Check for a match.

Read past the headline and see if the content matches. Be cautious of over-the-top headlines crafted to make you feel strong emotions.

Check for facts.

Consider how the author presents the information. Is the content made up of facts or opinions? Are the arguments clear and supported by evidence? Do they address counter-arguments?

Check their sources.

A credible website will cite their supporting sources and provide additional resources for greater understanding. Click them to make sure they work.

Check the sponsors.

Quality sponsors often do their homework, and don’t sponsor questionable sites just for clicks. A way to judge authenticity of a site is by seeing who chooses to sponsor them.

Search for other reliable sources before sharing.

Do a quick search for other reliable sources before sharing a controversial or emotionally charged article, post, tweet, or meme you read. Studies show that being well informed requires getting information from many places. If it isn’t from a credible source or if you can’t find a second reliable source, don’t share it.

What is the source?

Take a second to investigate the site’s “About” page to determine its goals and approach. You can also check for legitimate contact information.

Does it match other outlets?

Search for other legitimate sites covering the issue. Do the facts from the other sides line up?

Are the sources reliable?

Click on the sources to determine if they support the story and are legitimate.

Is the author credible?

Do a quick search on the author to see if they are credible.

Did the content push your buttons?

Did the content make you angry or push other emotional buttons? If so, consider the purpose of the post may have been to get you to respond emotionally before checking to see if the content was even true.

Ask yourself why you’re sharing—and let your emotions cool.

Take a moment before sharing a link, email, or other message. Disinformation is designed to make you feel angry, shocked, or smug – always ask yourself why you’re sharing first. Are you posting to improve the conversation? Taking no action can be the best way to improve a discussion and thwart disinformation.

Know the content.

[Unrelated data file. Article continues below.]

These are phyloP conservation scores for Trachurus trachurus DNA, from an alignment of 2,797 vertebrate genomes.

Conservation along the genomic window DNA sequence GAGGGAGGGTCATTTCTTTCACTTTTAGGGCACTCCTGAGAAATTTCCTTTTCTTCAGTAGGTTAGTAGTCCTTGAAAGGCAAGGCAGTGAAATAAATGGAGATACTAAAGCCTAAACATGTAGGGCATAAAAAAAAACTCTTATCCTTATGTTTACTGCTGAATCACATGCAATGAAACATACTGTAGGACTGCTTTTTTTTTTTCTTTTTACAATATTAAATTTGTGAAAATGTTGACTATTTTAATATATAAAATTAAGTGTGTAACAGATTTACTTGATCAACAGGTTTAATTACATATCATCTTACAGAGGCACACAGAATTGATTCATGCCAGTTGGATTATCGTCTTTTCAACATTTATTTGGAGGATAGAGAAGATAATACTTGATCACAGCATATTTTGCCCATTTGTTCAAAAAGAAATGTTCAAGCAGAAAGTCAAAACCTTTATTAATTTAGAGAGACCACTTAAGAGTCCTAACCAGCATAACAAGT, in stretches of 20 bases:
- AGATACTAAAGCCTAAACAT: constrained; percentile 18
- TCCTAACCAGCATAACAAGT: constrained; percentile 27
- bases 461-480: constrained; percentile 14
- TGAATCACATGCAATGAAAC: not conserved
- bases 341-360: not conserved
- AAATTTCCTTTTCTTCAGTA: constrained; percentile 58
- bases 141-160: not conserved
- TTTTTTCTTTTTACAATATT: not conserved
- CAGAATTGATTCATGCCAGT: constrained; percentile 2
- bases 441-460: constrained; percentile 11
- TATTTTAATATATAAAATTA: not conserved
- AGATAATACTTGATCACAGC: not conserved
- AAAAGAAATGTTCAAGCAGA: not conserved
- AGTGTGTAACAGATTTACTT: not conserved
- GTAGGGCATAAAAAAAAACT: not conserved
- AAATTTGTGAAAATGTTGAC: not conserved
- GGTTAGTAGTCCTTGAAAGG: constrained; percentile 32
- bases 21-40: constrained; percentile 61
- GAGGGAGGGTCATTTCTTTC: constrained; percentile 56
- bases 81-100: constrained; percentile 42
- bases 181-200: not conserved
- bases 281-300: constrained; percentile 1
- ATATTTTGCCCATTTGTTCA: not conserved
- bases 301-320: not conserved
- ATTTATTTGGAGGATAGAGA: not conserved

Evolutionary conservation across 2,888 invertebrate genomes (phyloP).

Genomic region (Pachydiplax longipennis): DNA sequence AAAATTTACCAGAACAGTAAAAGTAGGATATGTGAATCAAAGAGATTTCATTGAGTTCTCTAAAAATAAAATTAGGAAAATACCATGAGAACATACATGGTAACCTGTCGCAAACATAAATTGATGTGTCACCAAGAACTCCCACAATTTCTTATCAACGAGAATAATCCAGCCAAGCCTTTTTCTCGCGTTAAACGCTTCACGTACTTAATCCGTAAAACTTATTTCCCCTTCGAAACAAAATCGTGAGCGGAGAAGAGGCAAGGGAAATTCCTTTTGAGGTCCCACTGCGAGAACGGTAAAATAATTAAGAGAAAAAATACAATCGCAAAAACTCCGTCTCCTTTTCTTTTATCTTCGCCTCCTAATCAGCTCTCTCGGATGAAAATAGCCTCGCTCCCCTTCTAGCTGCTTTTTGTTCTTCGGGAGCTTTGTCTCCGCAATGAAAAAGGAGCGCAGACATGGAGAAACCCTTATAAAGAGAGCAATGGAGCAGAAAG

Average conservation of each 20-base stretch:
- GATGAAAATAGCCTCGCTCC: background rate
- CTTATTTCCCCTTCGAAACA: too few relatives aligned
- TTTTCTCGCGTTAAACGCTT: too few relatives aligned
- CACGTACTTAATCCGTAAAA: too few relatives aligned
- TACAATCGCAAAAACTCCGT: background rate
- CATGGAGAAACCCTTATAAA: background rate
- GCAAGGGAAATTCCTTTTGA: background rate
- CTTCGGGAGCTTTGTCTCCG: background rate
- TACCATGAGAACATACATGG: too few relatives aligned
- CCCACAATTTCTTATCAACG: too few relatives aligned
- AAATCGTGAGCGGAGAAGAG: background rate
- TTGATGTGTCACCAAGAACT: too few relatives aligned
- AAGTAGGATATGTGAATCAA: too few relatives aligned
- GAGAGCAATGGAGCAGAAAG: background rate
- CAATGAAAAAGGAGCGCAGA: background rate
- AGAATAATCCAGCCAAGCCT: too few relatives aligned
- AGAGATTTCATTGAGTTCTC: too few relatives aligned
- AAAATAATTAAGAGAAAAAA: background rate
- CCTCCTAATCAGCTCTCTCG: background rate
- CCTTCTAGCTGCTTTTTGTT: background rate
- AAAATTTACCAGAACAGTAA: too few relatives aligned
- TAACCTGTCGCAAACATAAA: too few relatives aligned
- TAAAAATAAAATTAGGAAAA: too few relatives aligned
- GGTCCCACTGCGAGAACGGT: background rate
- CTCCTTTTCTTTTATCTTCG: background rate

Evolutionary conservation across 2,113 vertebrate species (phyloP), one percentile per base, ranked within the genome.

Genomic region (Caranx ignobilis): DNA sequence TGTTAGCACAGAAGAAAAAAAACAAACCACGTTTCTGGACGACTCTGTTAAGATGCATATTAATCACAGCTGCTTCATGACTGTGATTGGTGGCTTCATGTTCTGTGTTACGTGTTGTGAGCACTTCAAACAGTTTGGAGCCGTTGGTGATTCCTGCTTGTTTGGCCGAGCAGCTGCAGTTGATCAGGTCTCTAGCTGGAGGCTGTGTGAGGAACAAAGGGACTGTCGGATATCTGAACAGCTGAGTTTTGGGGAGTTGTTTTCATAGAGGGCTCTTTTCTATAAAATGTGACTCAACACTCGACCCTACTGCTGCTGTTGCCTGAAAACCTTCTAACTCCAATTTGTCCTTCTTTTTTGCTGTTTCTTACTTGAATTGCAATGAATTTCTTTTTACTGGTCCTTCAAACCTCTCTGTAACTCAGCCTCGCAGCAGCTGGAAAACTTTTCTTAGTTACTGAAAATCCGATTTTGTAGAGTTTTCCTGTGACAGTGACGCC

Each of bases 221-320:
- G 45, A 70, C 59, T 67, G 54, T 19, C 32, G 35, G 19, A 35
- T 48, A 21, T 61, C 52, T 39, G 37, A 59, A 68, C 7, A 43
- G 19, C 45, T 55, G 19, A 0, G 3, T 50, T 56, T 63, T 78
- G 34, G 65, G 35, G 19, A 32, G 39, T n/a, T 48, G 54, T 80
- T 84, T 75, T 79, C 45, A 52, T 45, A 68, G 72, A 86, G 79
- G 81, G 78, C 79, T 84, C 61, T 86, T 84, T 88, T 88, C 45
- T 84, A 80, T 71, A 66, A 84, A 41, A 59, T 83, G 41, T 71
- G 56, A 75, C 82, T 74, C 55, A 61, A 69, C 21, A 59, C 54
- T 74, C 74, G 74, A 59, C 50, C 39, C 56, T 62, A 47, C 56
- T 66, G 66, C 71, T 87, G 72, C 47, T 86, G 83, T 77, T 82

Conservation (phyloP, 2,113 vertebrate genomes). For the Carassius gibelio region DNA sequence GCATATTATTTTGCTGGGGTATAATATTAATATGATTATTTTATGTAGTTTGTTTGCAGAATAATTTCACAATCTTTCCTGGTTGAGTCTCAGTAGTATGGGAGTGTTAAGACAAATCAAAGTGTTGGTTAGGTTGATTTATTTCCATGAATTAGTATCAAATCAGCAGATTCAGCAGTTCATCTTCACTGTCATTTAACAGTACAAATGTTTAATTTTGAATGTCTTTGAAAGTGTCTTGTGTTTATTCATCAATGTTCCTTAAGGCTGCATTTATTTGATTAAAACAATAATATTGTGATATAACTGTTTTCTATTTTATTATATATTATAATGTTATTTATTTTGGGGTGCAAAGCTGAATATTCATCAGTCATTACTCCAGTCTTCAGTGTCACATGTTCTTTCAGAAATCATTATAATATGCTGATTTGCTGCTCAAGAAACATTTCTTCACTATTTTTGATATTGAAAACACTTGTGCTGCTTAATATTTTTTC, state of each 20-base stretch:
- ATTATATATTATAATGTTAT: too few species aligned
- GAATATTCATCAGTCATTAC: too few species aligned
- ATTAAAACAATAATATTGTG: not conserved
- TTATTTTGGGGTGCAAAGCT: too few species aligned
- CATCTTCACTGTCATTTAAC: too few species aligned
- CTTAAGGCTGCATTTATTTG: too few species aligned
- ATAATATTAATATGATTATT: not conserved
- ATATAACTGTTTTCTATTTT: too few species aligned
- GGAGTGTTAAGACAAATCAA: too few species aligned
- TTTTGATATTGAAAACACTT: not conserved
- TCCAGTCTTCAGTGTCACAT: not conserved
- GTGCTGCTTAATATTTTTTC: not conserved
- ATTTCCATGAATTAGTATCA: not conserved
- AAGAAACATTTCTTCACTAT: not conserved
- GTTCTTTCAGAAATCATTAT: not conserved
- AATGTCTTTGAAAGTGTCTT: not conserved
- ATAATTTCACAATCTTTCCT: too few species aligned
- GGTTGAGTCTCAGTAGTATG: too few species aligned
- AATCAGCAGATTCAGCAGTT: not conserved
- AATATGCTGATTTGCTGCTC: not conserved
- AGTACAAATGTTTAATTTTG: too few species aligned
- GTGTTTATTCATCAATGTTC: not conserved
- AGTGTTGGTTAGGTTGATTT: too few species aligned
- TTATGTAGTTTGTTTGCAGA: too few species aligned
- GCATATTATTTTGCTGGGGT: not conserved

Beyond the headline or caption, what is the underlying message? Make sure you know if the content you are sharing is a fact, an opinion, out of context, or a lie. Verify the information by checking it against trusted news outlets or primary sources.

Know the source.

Foreign adversaries create fake websites that produce lots of content in little time, and fake accounts to share the content and make it appear popular and legitimate. Before you amplify a false message by sharing it with your followers, find out where the initial information comes from.

Know the reason.

Content can appear in your feed for many reasons. Before you share content, understand if you have been specifically targeted to see the information, and if so, ask why. If it was shared by a friend, make sure you trust the original source as much as the friend.

Know yourself.

Adversaries create content that feels true on an emotional level. This causes people to share content even when they know it to be hateful or untrue. Ask yourself why you are sharing something. Consider using your own words rather than forwarding potential disinformation. Do not let yourself be emotionally manipulated.

Talk with your social circle about the risks of spreading disinformation.

It’s probably not worth engaging with every piece of disinformation, but if you are concerned with its spread you may want to speak out. Share what you know about the risks of spreading disinformation and how you handle it. Confronting with emotion may backfire, so when possible, combine humor with facts.

Come prepared.

Make sure you’ve done your homework and have the facts. Even if you're sure you're right, brush up on the latest evidence before having the conversation.

Decide if it’s worth it.

Once you have the facts, decide if the post is even worth weighing in on. Will your response help the conversation or cause more conflict?

Respond privately.

If you decide to respond, try to take the conversation into a private space or even offline. Discussions held in comment sections or publicly on social media can become dramatic when there’s an audience. A more private setting could lead to a more constructive conversation.

Focus on the facts.

If you do respond publicly, replace false information with a correct statement. For example, if someone says the “sky is green,” rather than saying “the sky is not green,” say “the sky is blue.” Repeating a false claim, even when debunking it, only amplifies it.

Share your knowledge.

Share what you know about the risks of spreading disinformation and how you handle it.

Listen to others.

Make sure the person you’re speaking with feels heard and understood. This will increase the likelihood that you will be heard in return. Try to uncover why they are sharing a particular piece of misinformation. How does it support their views and beliefs?